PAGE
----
Step 1. Complete an Enterprise Risk Management Assessment
Our Enterprise Risk Management Assessment will identify many of your internal systems needs.
Step 2. Identify the Needs of External Customers
The only way to identify the needs of your customers is to ask them! Some companies may think they know their customers' needs regarding an information system interface, but there is no substitute for a formal survey. (This is also the case with the customers' core needs, those you are in business to meet!) If you would like assistance in developing a survey, we can help you with it.
Step 3. Develop Position Matrices
Unlike many consulting solutions that involve huge amounts of billable time in separately interviewing individual employees to determine their needs, the Position Matrix facilitation process (whether done for ISO 9000, lean enterprise, compliance, or other purposes) quickly and efficiently gathers information with respect to individual goals, work activities, tools and processes used, level of responsibility and impacts on others through Position Matrix workshops of 20 to 25 employees.
The Position Matrix facilitation further develops information necessary to the definition and documentation of all business processes. This information can then managed with PerformanceWare. In addition, the information regarding tools and processes used by individuals forms the basis of the Document Teams who are charged with defining their needs.
Step 4. The Document Team
The Document Team is an essential component of all of the Roster Network facilitation procedures. This team is comprised of all employees who use a particular tool, process or procedure. The information needed to develop the Document Teams is derived from the Position Matrices. Each Document Team is charged with creating and maintaining the documentation applicable to the tool, process or procedure around which the Document Team is formed. This Document Team is the natural source for identifying and reviewing information system needs that relate to the tools, processes and procedures that the team uses.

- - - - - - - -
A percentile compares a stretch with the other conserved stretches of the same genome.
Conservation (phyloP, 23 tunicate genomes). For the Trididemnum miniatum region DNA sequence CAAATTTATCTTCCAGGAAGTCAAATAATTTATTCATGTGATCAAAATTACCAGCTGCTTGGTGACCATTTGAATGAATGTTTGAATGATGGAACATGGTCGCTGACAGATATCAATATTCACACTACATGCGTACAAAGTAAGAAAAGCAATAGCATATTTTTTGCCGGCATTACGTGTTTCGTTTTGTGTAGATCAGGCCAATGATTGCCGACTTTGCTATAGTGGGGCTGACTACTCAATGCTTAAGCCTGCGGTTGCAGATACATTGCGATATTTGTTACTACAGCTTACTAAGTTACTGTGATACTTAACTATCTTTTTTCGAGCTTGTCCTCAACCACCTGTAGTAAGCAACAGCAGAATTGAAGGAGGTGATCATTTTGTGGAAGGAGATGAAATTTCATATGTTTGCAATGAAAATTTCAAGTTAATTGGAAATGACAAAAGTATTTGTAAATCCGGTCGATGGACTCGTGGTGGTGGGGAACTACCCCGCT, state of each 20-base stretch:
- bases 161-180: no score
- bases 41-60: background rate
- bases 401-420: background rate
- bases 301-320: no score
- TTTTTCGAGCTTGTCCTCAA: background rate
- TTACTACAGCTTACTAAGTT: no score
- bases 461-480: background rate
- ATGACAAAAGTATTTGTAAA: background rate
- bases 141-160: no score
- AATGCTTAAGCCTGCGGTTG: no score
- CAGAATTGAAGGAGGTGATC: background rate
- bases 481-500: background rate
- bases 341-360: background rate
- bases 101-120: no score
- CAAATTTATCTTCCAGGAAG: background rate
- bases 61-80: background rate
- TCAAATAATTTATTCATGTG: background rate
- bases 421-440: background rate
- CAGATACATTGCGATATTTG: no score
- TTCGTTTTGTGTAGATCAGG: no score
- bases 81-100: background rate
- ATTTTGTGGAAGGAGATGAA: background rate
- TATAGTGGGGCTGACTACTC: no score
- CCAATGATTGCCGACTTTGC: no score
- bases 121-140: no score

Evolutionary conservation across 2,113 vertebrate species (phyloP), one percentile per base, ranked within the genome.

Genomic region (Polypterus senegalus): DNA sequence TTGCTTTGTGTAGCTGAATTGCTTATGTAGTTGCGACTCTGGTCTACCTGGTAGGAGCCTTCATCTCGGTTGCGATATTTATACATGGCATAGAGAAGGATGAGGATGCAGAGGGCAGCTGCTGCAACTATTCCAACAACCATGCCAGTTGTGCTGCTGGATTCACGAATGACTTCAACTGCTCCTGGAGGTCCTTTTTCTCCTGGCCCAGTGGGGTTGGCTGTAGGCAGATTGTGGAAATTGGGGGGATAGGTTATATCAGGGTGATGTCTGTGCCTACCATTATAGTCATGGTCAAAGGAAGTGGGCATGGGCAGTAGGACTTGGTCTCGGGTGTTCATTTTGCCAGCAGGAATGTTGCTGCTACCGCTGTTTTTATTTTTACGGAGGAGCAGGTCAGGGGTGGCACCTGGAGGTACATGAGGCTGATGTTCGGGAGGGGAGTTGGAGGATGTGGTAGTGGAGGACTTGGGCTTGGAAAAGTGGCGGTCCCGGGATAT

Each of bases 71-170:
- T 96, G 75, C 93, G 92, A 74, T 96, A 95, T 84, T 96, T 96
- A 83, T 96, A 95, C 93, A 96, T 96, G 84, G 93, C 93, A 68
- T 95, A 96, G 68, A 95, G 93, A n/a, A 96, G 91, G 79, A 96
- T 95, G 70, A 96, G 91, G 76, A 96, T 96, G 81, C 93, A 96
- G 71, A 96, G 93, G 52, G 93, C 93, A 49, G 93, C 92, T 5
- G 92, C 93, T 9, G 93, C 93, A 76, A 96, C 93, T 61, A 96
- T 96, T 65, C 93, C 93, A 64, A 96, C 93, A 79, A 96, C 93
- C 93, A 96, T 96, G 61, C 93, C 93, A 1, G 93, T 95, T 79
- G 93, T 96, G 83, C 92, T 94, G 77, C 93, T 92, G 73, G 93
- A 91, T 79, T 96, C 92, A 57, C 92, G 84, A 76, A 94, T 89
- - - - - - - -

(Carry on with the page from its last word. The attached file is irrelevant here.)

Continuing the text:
Step 5. The Evaluation Process
Following is an example of how the Document Team would assist in defining and reviewing information system needs.
A. The Document Team reviews its information system needs (or the features of a proposed information system) with respect to each tool, process or procedure its members use, asking such basic questions as:
1. What information is needed?
2. Why is the information needed?
3. Where does the information originate?
4. Where does the information go or who else uses the information?
5. How does gathering or using the information support our individual, team and company goals?
6. Is the information needed the optimum level of information? Too much? Too little?
7. Does the information system need to interface with other manual or computer-based information systems?
8. Is the flow of information and applications consistent with the applicable tools, processes and procedures?
9. What changes in workflow, tools, processes and procedures are necessary to accommodate the information system? Are they desirable or undesirable changes?
The tool and process documentation facilitation will identify many, if not generally all, of the information system needs.
B. The Document Team then compiles its report of needs and/or applicability and forwards it to the facilitator of the information system decision making process.
C. The Document Team also nominates one of its members to the overall company, business unit or departmental information system team who will work closely with the facilitator to evaluate information systems. The size, membership and number of information system team(s) will vary with the circumstances and the size of the company.
D. The information system team then checks to make sure that all reports for all common tools, processes and procedures are the same or similar and to develop a master list or hierarchy of information system needs.
E. The facilitator, in conjunction with an information technology person from the company's staff, the Roster Network member or another vendor then evaluates the master list of information system needs against various information system applications and technologies that are available or proposed for use.
F. Once an information system is preliminarily suggested, demos and marketing material describing the information system can be organized and circulated among the information system team(s) for review and evaluation.
G. The comments of the information system team are then reviewed by the facilitator and information technology person to assure the optimum information system has been selected.
H. If need be, the selection and demo steps may be repeated.
To see a flow chart diagramming this process, click here.